Union threatens legal action, says Candu Energy 'using employees as a bargaining chip'
One day's notice.
That’s how much time Candu Energy gave employees before they were required to head back to the workplace full time, claims the Society of Professional Engineers and Associates (SPEA). SPEA represents engineers, scientists and technical and administrative staff at the Ontario-based company.
The move comes in the midst of a labour dispute between the company and the workers represented by SPEA, who began a strike at the Darlington Nuclear Generating Station on May 29.
“The company is using employees as a bargaining chip,” says Denise Coombs, staff representative at SPEA. “It’s shameful.”
Four employees of the company confirmed they received the notice through an internal memo last Thursday afternoon, according to a CBC report. They say they were previously told that likely wouldn't happen until September, and even then, it would be under a hybrid model.
“This is clearly bad faith bargaining,” says Coombs. “The company presented us offer to resolve the labour dispute on June 2. The message was clear: ‘Accept this offer or we impose a mandatory, full-time return to the office with one business day’s notice.’”
However, Candu claims that it always intended to bring all employees back to the workplace “at the appropriate time,” according to a report from Financial Post, citing an emailed statement from the company.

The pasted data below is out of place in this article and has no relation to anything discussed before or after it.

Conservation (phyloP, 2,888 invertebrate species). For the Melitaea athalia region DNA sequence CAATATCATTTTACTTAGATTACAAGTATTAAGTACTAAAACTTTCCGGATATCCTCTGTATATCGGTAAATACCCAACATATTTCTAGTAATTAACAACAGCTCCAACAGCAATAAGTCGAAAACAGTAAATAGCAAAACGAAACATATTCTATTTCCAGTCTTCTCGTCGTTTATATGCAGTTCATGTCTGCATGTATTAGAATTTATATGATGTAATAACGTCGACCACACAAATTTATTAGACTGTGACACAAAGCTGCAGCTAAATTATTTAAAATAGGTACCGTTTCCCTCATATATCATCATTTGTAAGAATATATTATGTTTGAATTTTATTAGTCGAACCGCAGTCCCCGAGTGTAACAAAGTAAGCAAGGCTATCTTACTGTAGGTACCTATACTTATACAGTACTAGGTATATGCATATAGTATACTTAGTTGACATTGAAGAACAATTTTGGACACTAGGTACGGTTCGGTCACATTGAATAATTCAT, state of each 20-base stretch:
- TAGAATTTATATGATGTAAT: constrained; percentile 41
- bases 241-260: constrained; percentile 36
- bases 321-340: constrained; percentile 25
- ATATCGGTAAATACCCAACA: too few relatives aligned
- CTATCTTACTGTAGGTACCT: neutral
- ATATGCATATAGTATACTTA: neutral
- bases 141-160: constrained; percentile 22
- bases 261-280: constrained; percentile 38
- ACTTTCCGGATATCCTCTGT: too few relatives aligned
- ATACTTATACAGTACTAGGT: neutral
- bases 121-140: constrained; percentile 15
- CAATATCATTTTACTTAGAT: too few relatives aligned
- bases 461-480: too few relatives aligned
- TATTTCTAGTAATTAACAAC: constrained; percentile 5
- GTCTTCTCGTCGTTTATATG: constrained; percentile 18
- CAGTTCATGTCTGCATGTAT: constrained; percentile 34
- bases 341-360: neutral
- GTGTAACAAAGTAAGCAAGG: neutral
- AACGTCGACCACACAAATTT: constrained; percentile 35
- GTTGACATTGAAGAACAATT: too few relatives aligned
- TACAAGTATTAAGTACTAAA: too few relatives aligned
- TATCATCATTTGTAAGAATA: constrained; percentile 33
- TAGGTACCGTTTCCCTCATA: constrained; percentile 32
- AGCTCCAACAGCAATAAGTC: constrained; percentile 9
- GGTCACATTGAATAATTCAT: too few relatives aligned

“The company has been clear with employees about that intent and has been encouraging employees to return to the workplace for several months,” it says.
But SPEA intends to take legal action against the employer this week.
“It’s time Candu leadership abided by the principles of SNC Lavalin’s code of conduct,” says Coombs. "The code requires all employees and management to embrace a culture of integrity, ethics, and respect. The company’s actions are a clear repudiation of these values.”
The June 2 announcement has become a source of stress for workers, she says.
“Some employees are scrambling to make child-care arrangements. Others have medical issues and are afraid of COVID exposure upon returning to packed office spaces. Stress levels are through the roof.”
Many workers are warming up to the idea of returning to the worksite, according to a survey.
However, nearly one-third (32 per cent) of Canadians say that they would look for another job if their employer forced them to work exclusively from the office, according to a report from Ipsos.